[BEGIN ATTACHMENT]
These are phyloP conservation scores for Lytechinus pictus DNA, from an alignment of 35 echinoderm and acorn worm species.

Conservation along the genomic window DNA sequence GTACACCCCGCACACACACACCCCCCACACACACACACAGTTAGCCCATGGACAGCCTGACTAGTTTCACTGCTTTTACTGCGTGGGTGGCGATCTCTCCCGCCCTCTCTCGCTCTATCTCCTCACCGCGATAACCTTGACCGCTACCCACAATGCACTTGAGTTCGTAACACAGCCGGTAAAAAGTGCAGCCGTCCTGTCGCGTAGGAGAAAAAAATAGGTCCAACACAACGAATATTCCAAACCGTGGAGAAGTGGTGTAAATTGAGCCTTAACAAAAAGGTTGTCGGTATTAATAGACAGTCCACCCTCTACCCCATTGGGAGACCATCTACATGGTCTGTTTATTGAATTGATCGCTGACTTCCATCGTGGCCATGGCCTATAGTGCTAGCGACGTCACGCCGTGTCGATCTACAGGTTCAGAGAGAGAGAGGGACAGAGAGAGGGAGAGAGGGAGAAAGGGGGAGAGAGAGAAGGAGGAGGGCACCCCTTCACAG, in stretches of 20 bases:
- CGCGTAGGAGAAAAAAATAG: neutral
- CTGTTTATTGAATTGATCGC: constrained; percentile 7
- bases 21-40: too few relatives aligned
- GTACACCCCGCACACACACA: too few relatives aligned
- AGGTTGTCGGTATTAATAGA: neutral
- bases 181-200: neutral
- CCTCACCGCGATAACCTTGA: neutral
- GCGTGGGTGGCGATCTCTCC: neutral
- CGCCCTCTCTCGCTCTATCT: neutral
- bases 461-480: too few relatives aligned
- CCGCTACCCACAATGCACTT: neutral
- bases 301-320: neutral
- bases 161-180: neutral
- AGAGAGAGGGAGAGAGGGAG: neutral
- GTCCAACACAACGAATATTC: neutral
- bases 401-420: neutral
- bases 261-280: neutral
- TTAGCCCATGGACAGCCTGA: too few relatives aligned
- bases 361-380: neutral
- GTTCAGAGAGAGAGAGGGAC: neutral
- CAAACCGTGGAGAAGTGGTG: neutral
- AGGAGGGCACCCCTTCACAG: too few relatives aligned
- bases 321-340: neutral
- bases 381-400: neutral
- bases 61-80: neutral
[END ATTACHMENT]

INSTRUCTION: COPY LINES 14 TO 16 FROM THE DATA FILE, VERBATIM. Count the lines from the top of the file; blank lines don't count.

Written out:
- bases 301-320: neutral
- bases 161-180: neutral
- AGAGAGAGGGAGAGAGGGAG: neutral